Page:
Newman University graduate Liz Peuchen received a Bachelor of Science in Chemistry in the spring of 2014.
Now, Peuchen is working on her Ph.D. at Notre Dame and in the process of doing cutting edge research in her field.
Peuchen, who minored in math and history and spent time with the cross-country team and student government association during her time at Newman, said the university played a large role in getting her to where she is today.
“The professors in the chemistry department really pushed you,” she said. “Newman will send you to where ever you want to go, pretty much.”
For Peuchen, it did just that.
With the help of Newman faculty, Peuchen said she was able to find strong graduate schools that focused on analytical chemistry and decided, with the flip of a coin, on Notre Dame.
Peuchen said that her transition from Newman to her graduate school was quite smooth.
“Coming from high school to college, I did not feel prepared,” she said. “However, coming from Newman to Notre Dame, I did fee prepared. Actually more prepared than a lot of my classmates because at Newman they really make us understand the material. We didn’t have a test with just one answer, rather we had to think through the questions which actually really helped us because we developed critical thinking.”
Peuchen, who is currently doing research on spinal chord regeneration, said Newman left her ready to dive into the field of research and that her professors at Notre Dame took notice.
She was able to research during her first year of graduate school, she said, without a professor or anyone else alongside her having to teach her or show her the ropes.
It wasn’t just the research setting that Newman prepared Peuchen for, but it also readied her for national fellowship applications.
Peuchen received the National Science Foundation fellowship, which will pay for the rest of her graduate school education.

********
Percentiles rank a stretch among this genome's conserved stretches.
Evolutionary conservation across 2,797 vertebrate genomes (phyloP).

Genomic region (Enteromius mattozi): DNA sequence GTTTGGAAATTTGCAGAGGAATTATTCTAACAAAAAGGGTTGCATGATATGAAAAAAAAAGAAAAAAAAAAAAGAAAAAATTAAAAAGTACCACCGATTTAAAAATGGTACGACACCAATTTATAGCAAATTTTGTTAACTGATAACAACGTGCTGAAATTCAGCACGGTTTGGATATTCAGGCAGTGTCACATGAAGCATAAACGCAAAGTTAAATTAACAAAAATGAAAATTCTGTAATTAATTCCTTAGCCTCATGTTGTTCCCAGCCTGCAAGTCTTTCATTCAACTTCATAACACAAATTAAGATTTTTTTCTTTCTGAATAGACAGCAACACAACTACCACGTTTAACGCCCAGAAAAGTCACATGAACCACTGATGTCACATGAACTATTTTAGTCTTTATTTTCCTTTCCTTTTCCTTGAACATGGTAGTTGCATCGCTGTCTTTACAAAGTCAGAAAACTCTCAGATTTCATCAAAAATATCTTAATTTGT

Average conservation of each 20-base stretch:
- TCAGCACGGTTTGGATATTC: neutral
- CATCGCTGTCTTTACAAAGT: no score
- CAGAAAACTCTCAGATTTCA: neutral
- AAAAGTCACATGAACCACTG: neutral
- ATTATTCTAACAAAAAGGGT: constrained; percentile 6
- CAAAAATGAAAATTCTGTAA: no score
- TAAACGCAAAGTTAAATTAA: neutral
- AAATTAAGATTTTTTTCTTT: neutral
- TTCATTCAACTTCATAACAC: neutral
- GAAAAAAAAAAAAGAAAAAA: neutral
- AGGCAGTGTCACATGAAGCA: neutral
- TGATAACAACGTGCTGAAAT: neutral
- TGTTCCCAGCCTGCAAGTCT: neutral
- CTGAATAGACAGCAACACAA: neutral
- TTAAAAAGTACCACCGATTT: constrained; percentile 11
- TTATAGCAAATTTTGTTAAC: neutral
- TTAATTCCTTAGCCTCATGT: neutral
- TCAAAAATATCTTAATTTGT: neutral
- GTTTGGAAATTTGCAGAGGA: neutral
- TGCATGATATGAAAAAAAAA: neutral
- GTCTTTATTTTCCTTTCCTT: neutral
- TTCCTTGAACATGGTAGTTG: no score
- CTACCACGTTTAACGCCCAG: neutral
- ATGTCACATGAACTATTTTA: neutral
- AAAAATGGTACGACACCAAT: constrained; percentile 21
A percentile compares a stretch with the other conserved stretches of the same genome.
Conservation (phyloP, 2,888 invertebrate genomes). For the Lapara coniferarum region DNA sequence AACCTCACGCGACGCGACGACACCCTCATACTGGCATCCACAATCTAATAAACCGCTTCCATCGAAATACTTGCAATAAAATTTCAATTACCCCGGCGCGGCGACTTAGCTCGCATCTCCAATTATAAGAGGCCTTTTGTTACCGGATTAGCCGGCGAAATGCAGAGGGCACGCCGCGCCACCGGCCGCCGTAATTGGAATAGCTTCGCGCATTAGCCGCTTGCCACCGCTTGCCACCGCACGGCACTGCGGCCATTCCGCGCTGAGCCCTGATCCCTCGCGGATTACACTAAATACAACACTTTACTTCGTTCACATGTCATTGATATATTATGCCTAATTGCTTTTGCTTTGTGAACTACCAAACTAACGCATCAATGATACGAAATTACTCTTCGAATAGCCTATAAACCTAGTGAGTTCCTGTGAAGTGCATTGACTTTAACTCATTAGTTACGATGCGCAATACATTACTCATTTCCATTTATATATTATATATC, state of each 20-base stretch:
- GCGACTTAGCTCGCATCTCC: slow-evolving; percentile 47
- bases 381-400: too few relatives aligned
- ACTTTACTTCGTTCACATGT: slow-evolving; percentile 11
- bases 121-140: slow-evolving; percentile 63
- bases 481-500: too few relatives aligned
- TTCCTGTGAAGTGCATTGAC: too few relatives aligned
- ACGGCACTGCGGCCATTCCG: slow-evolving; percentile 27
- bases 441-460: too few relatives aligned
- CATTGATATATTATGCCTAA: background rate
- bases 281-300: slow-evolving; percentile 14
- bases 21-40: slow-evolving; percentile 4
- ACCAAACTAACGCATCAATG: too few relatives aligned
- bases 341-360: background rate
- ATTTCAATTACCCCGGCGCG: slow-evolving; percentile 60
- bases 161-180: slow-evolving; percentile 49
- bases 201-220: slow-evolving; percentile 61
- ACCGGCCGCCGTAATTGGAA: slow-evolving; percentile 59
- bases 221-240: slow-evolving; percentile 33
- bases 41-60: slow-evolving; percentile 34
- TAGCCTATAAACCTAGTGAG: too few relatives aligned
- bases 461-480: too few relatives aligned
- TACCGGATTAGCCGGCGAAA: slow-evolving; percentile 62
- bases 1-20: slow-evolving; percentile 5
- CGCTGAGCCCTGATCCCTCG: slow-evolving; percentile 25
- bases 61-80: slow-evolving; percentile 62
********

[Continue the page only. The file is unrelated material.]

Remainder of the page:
She said the strong service background of Newman University helped to prepare her for this fellowship, which is based off an individuals broader impacts and intellectual merit.
Although Peuchen is now a member of the Fighting Irish, she still keeps tabs on the Newman campus and is excited about the new science building soon to be underway.
“The old building had a lot of character, but I’m glad they’re getting a new building. It need to be done because the science department is such an important part of Newman that we need to be in a building that we can learn in 365 days of the year and not just when the weather works out,” she said.
However, Peuchen did reiterate the importance of the faculty during her time at Newman.
“I think, more than the building, it was the professors and the people in the building that made the difference,” she said.
Peuchen said once she completes her Ph.D. in two and a half year, she plans to return to Kan. or the Great Plains area and pursue a career in industry with research and development.
Pursuing a career in research isn’t the most common for Newman chemistry majors, who usually go on to the medical field after graduation, but Peuchen feels Newman is capable of taking its students wherever they want to go.
“Newman really give you the opportunities, so you’ll have the skills to success,” she said.
Interested in Science?
You might be interested in the related undergraduate programs below: